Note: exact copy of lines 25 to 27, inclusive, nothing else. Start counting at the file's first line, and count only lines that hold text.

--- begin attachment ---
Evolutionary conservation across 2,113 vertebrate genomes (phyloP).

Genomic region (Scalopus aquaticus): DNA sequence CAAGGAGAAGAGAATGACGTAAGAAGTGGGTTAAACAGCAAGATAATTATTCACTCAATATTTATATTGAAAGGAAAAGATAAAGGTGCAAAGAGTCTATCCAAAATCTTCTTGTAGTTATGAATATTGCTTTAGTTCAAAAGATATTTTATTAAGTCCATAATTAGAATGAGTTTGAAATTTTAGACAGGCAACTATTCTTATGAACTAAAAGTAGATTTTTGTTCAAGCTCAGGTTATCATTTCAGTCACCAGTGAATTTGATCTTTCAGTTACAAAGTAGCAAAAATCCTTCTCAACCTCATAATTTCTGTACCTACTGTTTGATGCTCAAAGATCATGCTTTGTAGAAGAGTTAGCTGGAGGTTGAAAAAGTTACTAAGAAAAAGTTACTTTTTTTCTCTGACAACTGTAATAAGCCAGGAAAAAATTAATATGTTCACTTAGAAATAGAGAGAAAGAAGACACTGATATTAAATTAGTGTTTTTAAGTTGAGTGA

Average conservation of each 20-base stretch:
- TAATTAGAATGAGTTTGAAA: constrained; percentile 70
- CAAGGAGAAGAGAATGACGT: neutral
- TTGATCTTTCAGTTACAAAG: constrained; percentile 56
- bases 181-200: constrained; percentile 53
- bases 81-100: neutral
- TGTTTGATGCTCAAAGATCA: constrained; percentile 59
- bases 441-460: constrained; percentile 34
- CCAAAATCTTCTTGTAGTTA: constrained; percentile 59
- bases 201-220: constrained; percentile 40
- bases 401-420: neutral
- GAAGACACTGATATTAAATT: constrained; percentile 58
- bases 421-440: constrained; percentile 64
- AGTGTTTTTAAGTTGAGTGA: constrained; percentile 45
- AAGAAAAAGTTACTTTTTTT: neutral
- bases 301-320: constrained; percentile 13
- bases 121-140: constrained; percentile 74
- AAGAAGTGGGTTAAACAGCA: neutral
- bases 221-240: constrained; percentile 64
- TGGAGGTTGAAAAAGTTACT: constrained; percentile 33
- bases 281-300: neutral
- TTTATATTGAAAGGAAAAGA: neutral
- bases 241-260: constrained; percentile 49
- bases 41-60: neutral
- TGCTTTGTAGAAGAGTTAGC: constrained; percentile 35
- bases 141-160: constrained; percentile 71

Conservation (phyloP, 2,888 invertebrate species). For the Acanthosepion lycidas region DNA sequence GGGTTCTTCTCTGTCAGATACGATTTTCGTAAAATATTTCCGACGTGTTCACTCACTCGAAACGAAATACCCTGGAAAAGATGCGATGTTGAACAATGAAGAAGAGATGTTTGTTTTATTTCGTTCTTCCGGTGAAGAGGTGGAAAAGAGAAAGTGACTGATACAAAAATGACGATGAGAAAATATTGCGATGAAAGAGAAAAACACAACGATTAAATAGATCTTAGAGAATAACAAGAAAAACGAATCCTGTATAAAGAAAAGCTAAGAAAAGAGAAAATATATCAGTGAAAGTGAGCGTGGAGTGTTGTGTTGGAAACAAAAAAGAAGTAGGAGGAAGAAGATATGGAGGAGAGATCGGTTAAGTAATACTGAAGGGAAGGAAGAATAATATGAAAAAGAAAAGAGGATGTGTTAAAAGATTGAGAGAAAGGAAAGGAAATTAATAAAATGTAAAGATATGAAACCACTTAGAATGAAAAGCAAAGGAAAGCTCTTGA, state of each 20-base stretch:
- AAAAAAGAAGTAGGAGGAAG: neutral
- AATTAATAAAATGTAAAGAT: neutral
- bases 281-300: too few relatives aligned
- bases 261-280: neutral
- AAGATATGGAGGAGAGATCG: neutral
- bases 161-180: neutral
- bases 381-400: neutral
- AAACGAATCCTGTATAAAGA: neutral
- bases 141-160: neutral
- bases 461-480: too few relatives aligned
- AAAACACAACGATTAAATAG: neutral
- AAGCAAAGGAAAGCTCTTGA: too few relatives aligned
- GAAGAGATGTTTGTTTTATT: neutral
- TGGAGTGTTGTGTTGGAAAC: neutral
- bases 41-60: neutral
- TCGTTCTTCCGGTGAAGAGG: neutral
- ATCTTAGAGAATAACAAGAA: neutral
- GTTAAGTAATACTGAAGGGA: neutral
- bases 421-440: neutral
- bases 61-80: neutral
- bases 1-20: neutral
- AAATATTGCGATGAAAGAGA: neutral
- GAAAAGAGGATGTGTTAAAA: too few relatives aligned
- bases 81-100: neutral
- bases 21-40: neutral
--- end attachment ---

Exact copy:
- bases 241-260: constrained; percentile 49
- bases 41-60: neutral
- TGCTTTGTAGAAGAGTTAGC: constrained; percentile 35